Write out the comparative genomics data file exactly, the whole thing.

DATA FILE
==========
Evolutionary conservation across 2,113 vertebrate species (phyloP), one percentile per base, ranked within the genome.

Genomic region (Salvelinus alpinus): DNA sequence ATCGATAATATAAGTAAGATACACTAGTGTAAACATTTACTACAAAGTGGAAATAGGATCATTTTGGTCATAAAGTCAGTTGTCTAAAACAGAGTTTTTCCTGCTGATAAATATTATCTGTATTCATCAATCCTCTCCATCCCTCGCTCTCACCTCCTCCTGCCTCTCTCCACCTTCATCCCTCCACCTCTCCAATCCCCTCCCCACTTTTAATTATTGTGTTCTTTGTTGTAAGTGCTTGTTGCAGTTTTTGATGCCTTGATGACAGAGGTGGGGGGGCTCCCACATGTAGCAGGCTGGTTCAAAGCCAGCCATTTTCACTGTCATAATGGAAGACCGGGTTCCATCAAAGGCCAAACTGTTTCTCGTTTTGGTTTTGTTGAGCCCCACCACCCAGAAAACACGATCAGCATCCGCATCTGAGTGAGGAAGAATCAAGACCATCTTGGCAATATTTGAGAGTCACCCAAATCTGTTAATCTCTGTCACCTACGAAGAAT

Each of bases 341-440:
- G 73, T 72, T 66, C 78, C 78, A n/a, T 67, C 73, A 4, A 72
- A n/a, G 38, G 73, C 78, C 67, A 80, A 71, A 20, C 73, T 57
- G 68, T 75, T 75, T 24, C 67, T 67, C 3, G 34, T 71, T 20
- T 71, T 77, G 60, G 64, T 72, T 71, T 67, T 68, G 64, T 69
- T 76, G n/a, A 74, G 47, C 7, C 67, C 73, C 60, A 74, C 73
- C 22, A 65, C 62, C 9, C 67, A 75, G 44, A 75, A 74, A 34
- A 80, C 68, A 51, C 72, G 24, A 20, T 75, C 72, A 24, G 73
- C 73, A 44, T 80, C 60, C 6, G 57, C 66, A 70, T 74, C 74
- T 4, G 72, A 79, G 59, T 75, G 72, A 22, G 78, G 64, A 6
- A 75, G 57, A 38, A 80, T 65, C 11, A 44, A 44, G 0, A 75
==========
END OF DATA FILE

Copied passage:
Evolutionary conservation across 2,113 vertebrate species (phyloP), one percentile per base, ranked within the genome.

Genomic region (Salvelinus alpinus): DNA sequence ATCGATAATATAAGTAAGATACACTAGTGTAAACATTTACTACAAAGTGGAAATAGGATCATTTTGGTCATAAAGTCAGTTGTCTAAAACAGAGTTTTTCCTGCTGATAAATATTATCTGTATTCATCAATCCTCTCCATCCCTCGCTCTCACCTCCTCCTGCCTCTCTCCACCTTCATCCCTCCACCTCTCCAATCCCCTCCCCACTTTTAATTATTGTGTTCTTTGTTGTAAGTGCTTGTTGCAGTTTTTGATGCCTTGATGACAGAGGTGGGGGGGCTCCCACATGTAGCAGGCTGGTTCAAAGCCAGCCATTTTCACTGTCATAATGGAAGACCGGGTTCCATCAAAGGCCAAACTGTTTCTCGTTTTGGTTTTGTTGAGCCCCACCACCCAGAAAACACGATCAGCATCCGCATCTGAGTGAGGAAGAATCAAGACCATCTTGGCAATATTTGAGAGTCACCCAAATCTGTTAATCTCTGTCACCTACGAAGAAT

Each of bases 341-440:
- G 73, T 72, T 66, C 78, C 78, A n/a, T 67, C 73, A 4, A 72
- A n/a, G 38, G 73, C 78, C 67, A 80, A 71, A 20, C 73, T 57
- G 68, T 75, T 75, T 24, C 67, T 67, C 3, G 34, T 71, T 20
- T 71, T 77, G 60, G 64, T 72, T 71, T 67, T 68, G 64, T 69
- T 76, G n/a, A 74, G 47, C 7, C 67, C 73, C 60, A 74, C 73
- C 22, A 65, C 62, C 9, C 67, A 75, G 44, A 75, A 74, A 34
- A 80, C 68, A 51, C 72, G 24, A 20, T 75, C 72, A 24, G 73
- C 73, A 44, T 80, C 60, C 6, G 57, C 66, A 70, T 74, C 74
- T 4, G 72, A 79, G 59, T 75, G 72, A 22, G 78, G 64, A 6
- A 75, G 57, A 38, A 80, T 65, C 11, A 44, A 44, G 0, A 75